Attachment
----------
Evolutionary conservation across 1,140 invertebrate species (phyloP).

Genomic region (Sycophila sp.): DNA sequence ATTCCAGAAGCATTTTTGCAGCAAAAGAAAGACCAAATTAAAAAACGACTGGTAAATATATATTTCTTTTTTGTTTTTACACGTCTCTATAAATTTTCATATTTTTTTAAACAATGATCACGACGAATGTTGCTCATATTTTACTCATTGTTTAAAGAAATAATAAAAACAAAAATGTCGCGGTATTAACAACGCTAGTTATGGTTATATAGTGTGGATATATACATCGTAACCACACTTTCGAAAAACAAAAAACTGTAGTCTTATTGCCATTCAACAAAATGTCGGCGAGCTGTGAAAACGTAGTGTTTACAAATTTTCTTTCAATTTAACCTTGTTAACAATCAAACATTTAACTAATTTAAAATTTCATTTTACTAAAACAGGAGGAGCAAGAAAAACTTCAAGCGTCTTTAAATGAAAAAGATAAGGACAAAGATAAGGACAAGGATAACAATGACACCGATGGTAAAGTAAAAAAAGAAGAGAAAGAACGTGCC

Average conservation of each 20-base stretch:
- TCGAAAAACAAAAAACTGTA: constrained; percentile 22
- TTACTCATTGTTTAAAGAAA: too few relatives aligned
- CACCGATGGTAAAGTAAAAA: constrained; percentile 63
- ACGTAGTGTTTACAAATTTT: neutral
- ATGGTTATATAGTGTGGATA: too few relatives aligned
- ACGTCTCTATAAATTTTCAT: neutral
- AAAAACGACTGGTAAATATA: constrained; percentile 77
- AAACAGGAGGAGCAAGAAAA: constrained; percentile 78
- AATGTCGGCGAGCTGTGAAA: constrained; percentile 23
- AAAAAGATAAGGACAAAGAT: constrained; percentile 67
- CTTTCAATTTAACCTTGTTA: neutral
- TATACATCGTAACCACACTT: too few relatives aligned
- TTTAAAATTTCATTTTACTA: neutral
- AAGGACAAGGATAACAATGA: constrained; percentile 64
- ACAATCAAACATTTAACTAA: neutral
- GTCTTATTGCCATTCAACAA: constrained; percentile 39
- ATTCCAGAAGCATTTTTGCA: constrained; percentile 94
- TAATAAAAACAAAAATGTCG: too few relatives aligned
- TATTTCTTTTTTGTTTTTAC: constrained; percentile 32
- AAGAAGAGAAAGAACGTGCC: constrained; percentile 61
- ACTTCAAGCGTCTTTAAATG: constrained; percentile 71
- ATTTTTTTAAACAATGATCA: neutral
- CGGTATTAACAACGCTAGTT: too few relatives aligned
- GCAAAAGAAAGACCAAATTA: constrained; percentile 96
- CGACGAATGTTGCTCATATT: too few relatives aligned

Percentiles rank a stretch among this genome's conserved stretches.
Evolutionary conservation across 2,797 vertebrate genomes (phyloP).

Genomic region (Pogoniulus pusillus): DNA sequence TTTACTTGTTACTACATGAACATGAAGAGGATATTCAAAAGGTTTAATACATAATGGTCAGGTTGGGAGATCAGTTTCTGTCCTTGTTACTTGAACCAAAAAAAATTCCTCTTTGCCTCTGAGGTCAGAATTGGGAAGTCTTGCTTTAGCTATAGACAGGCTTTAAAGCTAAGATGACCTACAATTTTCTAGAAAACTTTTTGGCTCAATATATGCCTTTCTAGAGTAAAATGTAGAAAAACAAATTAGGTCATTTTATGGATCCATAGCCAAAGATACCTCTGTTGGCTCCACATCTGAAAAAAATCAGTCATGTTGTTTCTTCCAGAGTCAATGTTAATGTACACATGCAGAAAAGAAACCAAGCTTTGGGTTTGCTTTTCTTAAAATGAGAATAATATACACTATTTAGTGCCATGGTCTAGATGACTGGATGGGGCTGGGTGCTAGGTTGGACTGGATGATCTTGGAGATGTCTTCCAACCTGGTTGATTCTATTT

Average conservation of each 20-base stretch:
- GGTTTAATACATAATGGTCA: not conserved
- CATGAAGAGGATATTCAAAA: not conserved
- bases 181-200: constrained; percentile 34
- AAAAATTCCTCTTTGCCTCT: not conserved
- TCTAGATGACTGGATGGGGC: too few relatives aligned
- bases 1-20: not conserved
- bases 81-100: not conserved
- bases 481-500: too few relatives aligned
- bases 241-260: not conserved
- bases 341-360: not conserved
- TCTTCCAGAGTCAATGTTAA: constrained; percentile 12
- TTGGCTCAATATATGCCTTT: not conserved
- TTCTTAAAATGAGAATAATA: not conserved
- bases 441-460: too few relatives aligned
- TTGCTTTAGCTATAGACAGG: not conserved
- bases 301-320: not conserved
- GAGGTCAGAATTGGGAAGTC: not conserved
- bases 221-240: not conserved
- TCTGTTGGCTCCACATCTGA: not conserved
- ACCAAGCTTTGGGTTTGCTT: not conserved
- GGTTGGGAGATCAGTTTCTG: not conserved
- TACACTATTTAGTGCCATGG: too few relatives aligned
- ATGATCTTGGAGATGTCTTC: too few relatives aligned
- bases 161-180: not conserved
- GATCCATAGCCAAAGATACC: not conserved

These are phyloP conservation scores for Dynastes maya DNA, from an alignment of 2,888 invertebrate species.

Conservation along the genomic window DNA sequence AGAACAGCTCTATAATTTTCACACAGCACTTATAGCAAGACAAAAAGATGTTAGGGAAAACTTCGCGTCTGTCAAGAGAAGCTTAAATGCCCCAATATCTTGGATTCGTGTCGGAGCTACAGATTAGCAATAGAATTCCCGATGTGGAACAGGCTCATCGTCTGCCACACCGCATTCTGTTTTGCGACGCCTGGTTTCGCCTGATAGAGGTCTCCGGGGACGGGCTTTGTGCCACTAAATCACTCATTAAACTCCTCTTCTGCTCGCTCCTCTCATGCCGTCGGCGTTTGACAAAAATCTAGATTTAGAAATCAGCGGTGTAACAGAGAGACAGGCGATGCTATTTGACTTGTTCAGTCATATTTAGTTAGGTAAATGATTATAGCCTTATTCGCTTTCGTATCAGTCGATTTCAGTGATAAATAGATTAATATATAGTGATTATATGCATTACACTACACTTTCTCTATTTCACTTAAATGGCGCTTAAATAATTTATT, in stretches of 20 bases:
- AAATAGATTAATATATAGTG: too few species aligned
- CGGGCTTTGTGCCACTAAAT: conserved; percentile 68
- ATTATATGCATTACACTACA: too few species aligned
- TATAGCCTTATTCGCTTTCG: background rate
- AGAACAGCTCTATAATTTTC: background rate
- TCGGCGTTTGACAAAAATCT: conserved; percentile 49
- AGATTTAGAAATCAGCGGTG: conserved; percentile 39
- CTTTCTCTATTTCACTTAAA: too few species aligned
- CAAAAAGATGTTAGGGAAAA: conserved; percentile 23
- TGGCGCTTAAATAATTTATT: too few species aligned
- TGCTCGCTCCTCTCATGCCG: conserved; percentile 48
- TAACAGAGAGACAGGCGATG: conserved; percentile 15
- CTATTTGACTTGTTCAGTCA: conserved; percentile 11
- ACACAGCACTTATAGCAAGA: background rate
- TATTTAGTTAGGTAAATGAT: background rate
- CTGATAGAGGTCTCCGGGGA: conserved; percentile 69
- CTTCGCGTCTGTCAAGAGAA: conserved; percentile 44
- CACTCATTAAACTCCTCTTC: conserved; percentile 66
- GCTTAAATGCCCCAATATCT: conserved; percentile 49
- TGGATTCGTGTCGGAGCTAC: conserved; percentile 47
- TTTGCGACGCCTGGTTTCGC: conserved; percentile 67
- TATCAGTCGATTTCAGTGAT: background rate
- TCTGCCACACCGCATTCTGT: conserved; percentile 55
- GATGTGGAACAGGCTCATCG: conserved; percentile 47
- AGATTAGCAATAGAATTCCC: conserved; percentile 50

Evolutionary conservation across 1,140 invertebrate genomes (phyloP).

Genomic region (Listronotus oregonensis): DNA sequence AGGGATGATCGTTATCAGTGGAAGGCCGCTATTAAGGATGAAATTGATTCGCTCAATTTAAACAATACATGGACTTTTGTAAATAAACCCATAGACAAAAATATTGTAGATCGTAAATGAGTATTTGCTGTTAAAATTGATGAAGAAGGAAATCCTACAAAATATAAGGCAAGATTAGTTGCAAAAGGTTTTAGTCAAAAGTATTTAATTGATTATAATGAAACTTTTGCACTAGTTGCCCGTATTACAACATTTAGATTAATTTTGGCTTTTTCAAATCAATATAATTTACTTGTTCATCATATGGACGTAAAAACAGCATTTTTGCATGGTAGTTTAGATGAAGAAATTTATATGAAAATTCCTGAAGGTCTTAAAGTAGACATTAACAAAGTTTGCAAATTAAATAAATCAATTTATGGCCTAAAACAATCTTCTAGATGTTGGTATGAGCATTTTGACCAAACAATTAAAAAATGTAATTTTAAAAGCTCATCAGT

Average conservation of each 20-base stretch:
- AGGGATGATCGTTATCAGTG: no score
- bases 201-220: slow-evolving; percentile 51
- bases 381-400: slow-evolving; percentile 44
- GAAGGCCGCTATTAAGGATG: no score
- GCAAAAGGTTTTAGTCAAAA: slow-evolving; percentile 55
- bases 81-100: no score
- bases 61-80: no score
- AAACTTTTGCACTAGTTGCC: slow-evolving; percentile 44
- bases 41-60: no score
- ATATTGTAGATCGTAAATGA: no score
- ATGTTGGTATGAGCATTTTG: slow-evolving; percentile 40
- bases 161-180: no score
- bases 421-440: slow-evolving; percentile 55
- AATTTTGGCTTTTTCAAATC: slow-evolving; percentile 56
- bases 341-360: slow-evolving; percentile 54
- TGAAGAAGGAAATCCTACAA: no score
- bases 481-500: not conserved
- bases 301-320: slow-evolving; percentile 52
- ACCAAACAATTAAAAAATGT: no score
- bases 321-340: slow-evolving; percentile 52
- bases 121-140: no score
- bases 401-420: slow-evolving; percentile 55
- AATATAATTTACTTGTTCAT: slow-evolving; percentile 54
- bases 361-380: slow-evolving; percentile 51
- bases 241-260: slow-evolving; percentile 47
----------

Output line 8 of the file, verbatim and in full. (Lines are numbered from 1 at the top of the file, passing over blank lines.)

- ATGGTTATATAGTGTGGATA: too few relatives aligned